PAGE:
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Anticancer bacteria discovered in Mt. Mayon’s fertile soil

By Carlos Manuel Eusoya

PHOTO: Legazpi City Facebook Page

The potential remedy for colorectal cancer may lie in one of the Philippines' natural wonders.




A biological discovery

A research team from the University of the Philippines Los Baños (UPLB) has recently discovered and identified 30 bacterial species from the rich and fertile soil of the Mayon Volcano. Thirteen of these bacterial species managed to ward off organisms that were considered pathogenic to animals and humans. The said bacteria also showed antibiotic activities.

Kristel Mae P. Oliveros, the project leader and an assistant professor in UPLB Microbiology Division, said that they have “high hopes of getting new and novel species” due to the less-explored nature of volcanic environments. The researchers also said that chemical compounds from the fertile soil of the volcano may have given the bacterial species its medical, pharmaceutical, and cosmeceutical features.


New species vs. resistant pathogens

The researchers tested the newly-identified species (also called isolates) against Salmonella enterica serovar Typhimurium, Klebsiella pneumoniae, Staphylococcus aureus, Candida albicans, Aspergillus niger, and an unspecified Fusarium fungus. The mentioned organisms are pathogens that were included in the World Health’s Organization’s list of pathogens with antibiotic resistance. This list includes the pathogens that pose high health threats to humanity because of their adaptability to current antibiotics.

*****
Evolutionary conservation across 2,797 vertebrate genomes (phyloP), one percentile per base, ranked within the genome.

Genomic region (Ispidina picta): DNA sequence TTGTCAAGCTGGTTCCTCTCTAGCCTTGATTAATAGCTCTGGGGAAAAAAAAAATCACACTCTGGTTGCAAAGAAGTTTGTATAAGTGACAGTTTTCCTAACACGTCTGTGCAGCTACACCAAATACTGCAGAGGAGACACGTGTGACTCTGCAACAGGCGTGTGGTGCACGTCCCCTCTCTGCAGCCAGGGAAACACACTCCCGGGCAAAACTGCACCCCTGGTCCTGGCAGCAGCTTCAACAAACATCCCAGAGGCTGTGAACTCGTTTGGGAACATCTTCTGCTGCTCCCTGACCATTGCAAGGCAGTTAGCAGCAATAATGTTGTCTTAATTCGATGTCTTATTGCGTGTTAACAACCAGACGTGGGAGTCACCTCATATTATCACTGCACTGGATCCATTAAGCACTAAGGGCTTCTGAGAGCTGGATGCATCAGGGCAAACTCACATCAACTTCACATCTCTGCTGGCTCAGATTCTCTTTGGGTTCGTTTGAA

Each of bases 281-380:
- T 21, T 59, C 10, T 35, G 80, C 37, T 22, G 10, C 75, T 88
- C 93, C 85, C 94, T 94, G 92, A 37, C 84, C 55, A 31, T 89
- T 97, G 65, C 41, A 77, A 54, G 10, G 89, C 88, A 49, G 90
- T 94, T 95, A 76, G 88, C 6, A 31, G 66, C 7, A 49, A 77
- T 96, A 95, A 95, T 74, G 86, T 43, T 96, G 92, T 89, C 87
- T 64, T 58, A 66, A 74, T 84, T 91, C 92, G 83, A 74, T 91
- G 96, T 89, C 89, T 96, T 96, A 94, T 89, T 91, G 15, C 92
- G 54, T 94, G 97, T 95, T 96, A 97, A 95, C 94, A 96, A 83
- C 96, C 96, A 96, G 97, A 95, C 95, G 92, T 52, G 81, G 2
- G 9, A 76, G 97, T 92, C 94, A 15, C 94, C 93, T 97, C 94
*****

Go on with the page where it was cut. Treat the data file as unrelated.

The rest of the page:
The particular species that stood out the most was the “Streptomyces mayonensis A1-08”; its scientific name was derived from Mt. Mayon. This is because it opposes the effects of all pathogens mentioned and even MRSA. MRSA, also known as Staphylococcus aureus, is resistant against powerful antibiotics such as methicillin.


A remedy for cancer?

Streptomyces mayonensis A1-08 was also tested for its anti-colorectal cancer abilities. It showed potential for combating cancer; however, the results indicated that extracts from this bacteria have less favorable potency than doxorubicin, a drug used in chemotherapy. This means that even though Streptomyces mayonensis may have anticancer effects, it is less than the effect of chemical drugs used in the medical sector today.

Nonetheless, the research team believes that the raw compounds from Streptomyces mayonensis can still be purified to create a better anticancer drug. “Way forward, further studies should be made for us to establish that this novel species can likewise produce novel bioactive compounds,” Oliveros mentioned.




What’s next for these bacterial species?

Asst. Prof. Oliveros said that further rigorous research must be done in order to confirm the effectiveness of the compound as a chemotherapy drug.
Oliveros also hopes to extend their discovery toward industrial applications, and “to showcase the known and great potential of the Philippines as a promising land that harbors natural products for drug discovery”.


Report source: DOST